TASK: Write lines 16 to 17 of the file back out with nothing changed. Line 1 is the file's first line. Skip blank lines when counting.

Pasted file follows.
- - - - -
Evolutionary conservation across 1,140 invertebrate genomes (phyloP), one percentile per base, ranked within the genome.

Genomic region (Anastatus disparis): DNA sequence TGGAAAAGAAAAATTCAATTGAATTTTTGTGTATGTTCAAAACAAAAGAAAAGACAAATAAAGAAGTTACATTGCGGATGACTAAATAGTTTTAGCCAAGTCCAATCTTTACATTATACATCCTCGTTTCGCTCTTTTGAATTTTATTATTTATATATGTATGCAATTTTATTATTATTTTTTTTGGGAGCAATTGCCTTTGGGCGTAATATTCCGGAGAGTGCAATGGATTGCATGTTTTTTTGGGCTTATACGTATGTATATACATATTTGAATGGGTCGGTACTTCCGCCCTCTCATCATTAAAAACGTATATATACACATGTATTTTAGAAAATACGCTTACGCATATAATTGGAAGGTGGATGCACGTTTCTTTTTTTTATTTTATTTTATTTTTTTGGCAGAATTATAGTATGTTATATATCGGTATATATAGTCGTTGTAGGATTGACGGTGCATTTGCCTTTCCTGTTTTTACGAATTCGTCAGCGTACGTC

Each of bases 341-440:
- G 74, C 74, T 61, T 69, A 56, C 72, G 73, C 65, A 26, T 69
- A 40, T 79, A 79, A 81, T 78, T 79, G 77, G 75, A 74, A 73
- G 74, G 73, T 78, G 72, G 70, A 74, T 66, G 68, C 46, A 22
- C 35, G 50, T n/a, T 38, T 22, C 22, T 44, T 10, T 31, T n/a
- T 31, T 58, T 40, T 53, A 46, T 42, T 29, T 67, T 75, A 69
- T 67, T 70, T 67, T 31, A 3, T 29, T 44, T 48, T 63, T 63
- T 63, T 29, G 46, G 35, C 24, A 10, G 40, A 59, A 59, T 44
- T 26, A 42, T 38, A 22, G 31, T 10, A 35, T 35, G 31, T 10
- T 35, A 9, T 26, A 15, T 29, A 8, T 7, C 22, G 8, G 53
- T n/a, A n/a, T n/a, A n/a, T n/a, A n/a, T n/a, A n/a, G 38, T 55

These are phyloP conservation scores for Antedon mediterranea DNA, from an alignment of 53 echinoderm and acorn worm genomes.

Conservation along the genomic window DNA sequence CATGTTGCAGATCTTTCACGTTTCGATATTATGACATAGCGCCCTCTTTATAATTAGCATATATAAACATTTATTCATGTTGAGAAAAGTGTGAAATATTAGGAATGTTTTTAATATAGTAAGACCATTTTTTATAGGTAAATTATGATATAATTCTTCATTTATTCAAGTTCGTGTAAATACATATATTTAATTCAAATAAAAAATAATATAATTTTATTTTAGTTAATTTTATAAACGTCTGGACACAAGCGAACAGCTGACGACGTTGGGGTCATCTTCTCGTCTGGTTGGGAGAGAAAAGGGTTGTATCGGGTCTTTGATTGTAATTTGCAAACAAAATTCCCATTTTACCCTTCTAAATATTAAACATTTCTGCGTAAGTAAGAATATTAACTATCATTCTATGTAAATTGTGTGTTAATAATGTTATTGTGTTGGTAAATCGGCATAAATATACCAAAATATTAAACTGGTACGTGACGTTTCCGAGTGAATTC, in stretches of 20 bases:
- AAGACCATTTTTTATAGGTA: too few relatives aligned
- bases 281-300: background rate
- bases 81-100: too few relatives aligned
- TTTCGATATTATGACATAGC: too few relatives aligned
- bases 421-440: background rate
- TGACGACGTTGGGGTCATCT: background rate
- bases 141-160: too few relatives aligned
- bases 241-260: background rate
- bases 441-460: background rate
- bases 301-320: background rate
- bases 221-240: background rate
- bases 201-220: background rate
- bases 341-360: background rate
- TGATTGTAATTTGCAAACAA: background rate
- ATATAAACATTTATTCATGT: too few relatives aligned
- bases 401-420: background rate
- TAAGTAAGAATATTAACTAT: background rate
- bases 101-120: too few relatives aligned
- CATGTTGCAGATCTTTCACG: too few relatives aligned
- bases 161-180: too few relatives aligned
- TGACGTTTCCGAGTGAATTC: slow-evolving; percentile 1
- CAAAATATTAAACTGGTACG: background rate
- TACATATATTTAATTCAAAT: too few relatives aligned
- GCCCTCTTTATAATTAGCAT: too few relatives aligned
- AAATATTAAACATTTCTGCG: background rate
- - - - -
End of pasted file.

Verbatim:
- AAGACCATTTTTTATAGGTA: too few relatives aligned
- bases 281-300: background rate